"I Didn't Realize What a Sausage Fest this Movie Was."
I hadn't made a drinking game for a heist flick yet, so I thought, what better place to start than with this film? We ran into some unexpected pitfalls while play-testing this particular game, but one thing's for sure: you can fully expect to be hit hard and fast by these rules. When it comes to making drinking games, I don't play around.
"Ocean's Eleven Cocktails": The Rules
I made a lot of appletinis that night.
1. Title drops: Drink whenever the full title, "Ocean's Eleven", is dropped.
2. Drink when they drink.
3. Drink for Daddy Issues.
4. Drink when someone says a number. And remember, a heist is a numbers game.
All the above rules apply. Also...
1. Title Drops: Drink when someone says the word "Ocean".
2. Drink when a floorplan is shown. I'd like to expand this rule to any scale model or interior spec of their target.
All the above rules apply. Also...
1. Drink when someone questions the plan.
Krissy Pappau: The Leader (Medium)
Some Guy: The Greasman (Easy)
Champjagne Austgin: The Femme Fetale (Medium)
Big Moose: The Seasoned Veteran (Hard)
Levi: The One who Questions the Plan (Hard)
Pooh Daddy: The Lookout (Sober and loving it)
The Early 2000's
The early 2000's were a strange time, the kind of strange that seems unremarkable until you take a hard look back on it and wonder what the fuck we were thinking. Some good things came out of it, but from 2000 until maybe around 2006 (if I'm being generous), the culture was putting out a wave of art that was several different shades of bad. This film is like a microcosm of the early 2000's.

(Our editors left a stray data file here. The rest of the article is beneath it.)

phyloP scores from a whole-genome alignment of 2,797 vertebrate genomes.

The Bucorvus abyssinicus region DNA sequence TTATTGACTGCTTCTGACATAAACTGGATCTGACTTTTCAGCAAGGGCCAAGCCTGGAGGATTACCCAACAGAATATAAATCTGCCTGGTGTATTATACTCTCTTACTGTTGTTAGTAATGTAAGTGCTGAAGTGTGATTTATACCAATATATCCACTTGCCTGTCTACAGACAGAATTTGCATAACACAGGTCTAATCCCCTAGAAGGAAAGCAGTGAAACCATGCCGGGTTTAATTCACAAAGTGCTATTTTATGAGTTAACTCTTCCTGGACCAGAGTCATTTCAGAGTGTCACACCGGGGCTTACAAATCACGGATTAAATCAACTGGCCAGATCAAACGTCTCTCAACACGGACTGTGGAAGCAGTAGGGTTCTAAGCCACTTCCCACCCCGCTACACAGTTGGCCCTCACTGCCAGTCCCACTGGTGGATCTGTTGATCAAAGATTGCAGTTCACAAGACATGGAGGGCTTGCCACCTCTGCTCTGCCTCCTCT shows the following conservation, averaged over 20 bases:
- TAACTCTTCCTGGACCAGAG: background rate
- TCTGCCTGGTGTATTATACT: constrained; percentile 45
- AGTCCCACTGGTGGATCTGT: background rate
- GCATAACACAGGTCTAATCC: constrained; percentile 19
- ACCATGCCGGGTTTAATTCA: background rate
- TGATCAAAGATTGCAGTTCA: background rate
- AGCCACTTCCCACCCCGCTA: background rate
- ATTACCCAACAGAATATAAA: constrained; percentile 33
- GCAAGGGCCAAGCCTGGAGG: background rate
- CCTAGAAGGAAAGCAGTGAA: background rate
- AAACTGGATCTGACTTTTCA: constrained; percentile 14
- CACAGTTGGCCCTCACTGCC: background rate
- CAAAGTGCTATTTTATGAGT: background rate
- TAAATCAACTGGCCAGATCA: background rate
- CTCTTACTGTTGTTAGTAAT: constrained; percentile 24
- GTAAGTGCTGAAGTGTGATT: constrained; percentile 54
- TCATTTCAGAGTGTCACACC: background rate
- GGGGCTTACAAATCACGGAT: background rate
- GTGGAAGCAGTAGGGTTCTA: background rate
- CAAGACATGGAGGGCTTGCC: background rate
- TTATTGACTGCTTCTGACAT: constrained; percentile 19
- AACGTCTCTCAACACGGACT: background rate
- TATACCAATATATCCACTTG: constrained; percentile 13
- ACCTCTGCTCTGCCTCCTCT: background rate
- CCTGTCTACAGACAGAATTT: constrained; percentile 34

I'm not calling this film a bad film by any means. But in many ways, it's mediocre or at least unimaginative. The film opens on Danny Ocean's release from prison, and each scene is awash with blue hues.
Get it? Because they literally took his breath away? This movie practically writes itself.
Once again, none of these choices are bad, but they're a tad ornamental and gaudy. The early 2000's (the whole decade really) was very concerned with appearance, concerned with looking good and covering up anything weird or sad we might be feeling deep down inside. Entertainment was smooth, often loud and boisterous, made to distract everyone watching it or listening to it from any crap that might be bubbling up below the surface. Ocean's Eleven is all style and little substance is what I'm saying. An enormous amount of craft was put into this film, but not as much thought. You can pin a lot of this on director Steven Soderbergh, but it also seems to be a sign of the times.
"I think we had shitty music in 2001, too," Big Moose piped up, firing up the Google app on his phone. Sure enough, 2001 is the year that brought us hits such as Train's "Drops of Jupiter", "Smooth Criminal" (by Alien Ant Farm), and of course, Nickleback's "How You Remind Me."
Case. In. Fucking. Point.
Men, Men, Men
Fair to middling. The obvious problem is that there are far too many characters in this film to flesh out completely. The human brain can only safely keep seven sequential numbers memorized. Any higher than that and it becomes more difficult. Eleven main characters, all with dreams and ambitions? Probably not going to happen. But damn it all if they don't have traits.